If it’s your first time using a percolator, you’ll need to get familiar with the parts before you start brewing. At the top of the percolator is the filter basket. This is where you’ll put the ground coffee.
Running through the center of the filter basket is the stem. This dips down into the water, drawing it up as the water heats and dispersing it over the grounds in the filter basket.
Many stovetop percolators and Moka pots have two chambers. Water goes into the bottom chamber, rises through the stem and over the grounds, then brews into a separate upper chamber.
Conversely, most camping percolators have a single chamber. As the coffee brews, it mixes back in with the hot water and is drawn back up to brew over the grounds again. This makes the viewing window on the lid more important. You’ll need to check the color of the water rising through the stem to know when the brew is finished.
The first step to making coffee with a camping percolator is to get your heat source going. After that, the steps are similar to those you’d use with a stovetop model:
Cleaning your camping percolator after every use will prevent build-up that’s difficult to remove (and can impart a bad taste to your coffee). Allow the percolator time to cool down, then dump out the spent grounds, as well as any unwanted coffee dregs still in the bottom of the pot.
Camping percolators are made of non-porous materials like stainless steel or aluminum, so they can be wiped clean easily. If you’re on the trail and don’t have access to a full sink, just remove all the percolator components and rinse them off with clean water. Make sure they’re thoroughly dry before you put the pieces back together.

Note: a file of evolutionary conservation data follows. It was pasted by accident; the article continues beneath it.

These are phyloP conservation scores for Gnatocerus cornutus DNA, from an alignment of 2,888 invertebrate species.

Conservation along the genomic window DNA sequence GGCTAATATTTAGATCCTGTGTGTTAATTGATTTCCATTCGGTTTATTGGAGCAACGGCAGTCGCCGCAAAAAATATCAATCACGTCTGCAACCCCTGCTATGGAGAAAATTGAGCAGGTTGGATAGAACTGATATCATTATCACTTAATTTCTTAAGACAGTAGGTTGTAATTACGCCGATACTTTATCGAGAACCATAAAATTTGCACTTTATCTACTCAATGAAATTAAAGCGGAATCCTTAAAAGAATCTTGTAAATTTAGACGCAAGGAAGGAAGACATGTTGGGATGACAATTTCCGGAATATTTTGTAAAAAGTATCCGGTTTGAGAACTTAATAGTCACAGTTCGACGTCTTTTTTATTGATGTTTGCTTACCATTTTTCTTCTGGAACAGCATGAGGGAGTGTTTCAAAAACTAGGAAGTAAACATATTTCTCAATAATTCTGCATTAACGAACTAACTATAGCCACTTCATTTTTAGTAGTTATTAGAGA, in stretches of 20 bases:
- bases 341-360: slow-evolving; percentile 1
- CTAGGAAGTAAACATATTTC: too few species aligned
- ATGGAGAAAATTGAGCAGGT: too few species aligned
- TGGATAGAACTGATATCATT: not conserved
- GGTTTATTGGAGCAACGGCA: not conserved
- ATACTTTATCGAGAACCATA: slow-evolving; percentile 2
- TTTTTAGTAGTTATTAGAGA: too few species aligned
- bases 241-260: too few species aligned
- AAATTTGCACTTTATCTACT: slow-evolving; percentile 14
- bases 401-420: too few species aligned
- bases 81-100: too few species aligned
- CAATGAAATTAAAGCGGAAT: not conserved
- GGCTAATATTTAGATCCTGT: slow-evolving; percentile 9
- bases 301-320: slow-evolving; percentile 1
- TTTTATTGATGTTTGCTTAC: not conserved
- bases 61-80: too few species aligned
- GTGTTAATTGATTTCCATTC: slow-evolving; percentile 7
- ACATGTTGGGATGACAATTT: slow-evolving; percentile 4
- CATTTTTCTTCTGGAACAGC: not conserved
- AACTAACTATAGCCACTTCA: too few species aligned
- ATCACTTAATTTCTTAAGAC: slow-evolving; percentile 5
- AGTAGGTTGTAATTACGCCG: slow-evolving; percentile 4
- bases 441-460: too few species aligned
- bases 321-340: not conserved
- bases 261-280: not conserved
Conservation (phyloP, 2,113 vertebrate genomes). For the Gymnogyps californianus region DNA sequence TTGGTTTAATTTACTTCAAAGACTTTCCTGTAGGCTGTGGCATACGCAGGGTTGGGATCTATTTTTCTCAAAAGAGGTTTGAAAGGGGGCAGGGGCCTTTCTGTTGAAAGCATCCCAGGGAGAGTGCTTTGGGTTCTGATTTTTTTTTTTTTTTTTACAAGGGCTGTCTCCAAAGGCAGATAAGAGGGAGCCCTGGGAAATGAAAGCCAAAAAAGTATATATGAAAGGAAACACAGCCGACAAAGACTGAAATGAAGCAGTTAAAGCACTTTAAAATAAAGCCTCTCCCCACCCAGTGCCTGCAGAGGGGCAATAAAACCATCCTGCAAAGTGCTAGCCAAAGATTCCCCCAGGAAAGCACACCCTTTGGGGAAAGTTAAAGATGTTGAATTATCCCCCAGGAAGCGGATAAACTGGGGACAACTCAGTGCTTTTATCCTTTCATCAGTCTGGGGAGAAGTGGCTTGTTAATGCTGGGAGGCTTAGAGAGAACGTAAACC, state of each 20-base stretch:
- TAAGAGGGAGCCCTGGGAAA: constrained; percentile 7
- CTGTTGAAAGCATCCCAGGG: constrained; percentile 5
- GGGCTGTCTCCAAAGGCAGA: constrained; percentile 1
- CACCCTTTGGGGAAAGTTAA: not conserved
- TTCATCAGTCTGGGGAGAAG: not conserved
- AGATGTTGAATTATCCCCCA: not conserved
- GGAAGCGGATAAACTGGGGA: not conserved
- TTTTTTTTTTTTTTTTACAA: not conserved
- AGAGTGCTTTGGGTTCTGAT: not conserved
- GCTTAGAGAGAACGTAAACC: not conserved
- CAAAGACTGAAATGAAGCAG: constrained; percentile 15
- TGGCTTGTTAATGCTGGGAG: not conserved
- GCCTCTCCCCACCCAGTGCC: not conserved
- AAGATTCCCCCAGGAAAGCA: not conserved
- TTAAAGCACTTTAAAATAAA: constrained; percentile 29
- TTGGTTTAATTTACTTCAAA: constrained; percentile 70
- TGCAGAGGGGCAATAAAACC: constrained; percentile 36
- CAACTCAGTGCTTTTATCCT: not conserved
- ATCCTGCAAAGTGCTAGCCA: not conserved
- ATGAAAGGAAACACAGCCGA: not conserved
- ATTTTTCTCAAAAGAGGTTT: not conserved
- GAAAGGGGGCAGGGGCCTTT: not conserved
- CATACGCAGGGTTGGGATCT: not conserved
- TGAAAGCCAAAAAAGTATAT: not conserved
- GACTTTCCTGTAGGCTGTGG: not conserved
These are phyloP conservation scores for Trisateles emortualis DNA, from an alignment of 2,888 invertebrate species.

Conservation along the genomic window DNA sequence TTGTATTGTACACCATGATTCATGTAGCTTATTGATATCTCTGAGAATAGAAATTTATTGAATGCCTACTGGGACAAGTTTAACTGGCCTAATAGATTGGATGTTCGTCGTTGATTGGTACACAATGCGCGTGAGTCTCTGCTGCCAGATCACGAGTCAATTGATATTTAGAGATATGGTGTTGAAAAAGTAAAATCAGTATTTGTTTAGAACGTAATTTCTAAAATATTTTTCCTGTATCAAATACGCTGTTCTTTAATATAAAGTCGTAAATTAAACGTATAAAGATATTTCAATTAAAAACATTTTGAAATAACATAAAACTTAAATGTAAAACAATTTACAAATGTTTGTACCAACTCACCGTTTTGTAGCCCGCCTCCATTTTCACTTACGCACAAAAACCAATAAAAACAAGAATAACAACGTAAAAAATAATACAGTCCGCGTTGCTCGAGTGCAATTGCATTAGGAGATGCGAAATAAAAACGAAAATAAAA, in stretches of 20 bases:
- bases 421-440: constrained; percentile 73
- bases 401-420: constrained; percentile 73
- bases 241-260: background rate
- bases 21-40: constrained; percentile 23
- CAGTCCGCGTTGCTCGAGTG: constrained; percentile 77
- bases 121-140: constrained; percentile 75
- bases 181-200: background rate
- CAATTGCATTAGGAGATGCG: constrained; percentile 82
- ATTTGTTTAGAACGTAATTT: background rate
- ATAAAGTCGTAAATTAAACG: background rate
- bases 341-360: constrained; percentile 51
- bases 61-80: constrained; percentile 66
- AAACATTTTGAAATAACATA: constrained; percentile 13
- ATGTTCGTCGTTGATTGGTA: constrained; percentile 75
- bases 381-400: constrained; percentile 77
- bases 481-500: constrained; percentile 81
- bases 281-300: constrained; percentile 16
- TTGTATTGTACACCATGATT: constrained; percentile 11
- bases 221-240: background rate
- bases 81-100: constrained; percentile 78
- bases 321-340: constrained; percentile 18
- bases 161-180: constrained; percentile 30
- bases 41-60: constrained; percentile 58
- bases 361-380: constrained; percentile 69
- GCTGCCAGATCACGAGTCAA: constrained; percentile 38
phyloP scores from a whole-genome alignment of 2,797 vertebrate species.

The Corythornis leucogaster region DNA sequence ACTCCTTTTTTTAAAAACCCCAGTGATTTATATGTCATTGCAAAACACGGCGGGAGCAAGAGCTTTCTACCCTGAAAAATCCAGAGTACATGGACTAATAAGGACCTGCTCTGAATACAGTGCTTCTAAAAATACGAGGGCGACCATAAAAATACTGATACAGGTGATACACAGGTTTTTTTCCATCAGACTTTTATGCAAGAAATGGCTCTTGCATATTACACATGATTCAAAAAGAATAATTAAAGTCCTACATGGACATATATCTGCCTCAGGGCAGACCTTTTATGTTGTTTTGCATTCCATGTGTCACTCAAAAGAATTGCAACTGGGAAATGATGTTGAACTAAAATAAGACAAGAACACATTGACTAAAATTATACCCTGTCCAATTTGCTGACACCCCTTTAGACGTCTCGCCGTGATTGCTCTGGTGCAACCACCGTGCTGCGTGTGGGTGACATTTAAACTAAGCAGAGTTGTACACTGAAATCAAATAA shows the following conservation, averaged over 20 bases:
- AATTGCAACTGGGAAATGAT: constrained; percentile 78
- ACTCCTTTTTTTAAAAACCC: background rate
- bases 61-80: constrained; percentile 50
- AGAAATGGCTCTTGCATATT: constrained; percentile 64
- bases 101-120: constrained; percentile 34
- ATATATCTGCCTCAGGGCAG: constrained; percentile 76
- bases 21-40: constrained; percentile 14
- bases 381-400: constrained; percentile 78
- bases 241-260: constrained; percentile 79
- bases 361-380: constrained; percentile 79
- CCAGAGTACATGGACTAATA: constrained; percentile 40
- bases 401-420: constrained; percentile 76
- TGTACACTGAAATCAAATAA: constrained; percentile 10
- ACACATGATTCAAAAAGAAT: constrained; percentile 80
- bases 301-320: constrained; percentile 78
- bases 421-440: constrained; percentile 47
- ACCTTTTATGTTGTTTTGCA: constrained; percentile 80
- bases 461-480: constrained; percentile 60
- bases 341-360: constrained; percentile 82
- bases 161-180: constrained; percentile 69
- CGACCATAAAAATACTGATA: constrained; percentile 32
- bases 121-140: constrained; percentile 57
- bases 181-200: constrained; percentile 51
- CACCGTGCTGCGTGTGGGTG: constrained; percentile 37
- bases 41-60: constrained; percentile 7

Once you have access to a sink, a more thorough cleaning of the percolator can remove any coffee oils or other residue left behind by brewing. Remove all the components and wipe down each individually with hot water and dish soap, then do the same for the interior of the pot and the underside of the lid.
Don’t forget to clean out the inside of the stem. You can use pipe cleaners soaked in soapy water to get down inside and remove any coffee residue that’s built up. Coffee particles can often get trapped in the stem and spoil, which will affect the taste of your future brews if you don’t stay on top of it.
Removing Stains from a Camping Percolator
Percolators can become stained over time from repeated brews. When this happens, you don’t need to run out and buy specialized coffee cleaning solutions. You can clear away most stains easily with household products, such as:
You don’t need any special kind of pot to make true cowboy coffee. While a kettle with a lid gives you better heat control and results in a better-tasting brew, you can do it in any pot if you don’t have a kettle available.
Waiting until after the water boils to add the coffee will keep it from tasting burnt or bitter, the most common complaints against cowboy coffee. You can adjust the strength by changing the coffee to water ratio. Adding more coffee will produce a stronger cup, while less coffee will give you a weaker, more mild brew.
Cowboy coffee often gets a bad reputation, but there’s nothing inherently wrong with the brewing method. If you do it right, you’ll get a cup that tastes very similar to French press and other immersion brewing methods. The main reason it ends up tasting bad is that people put the grounds in the water while it’s boiling. This leads to both over-extraction and scorched grounds, both of which make coffee bitter.
Following the steps above avoids this problem. Whether you make cowboy coffee in your kettle or go with a camp percolator, it’s easy to enjoy delicious coffee on the trail.
Camping Coffee Six Ways
How to Use a Camping Percolator
How to Remove Coffee Stains from your Stainless Steel Coffee Pot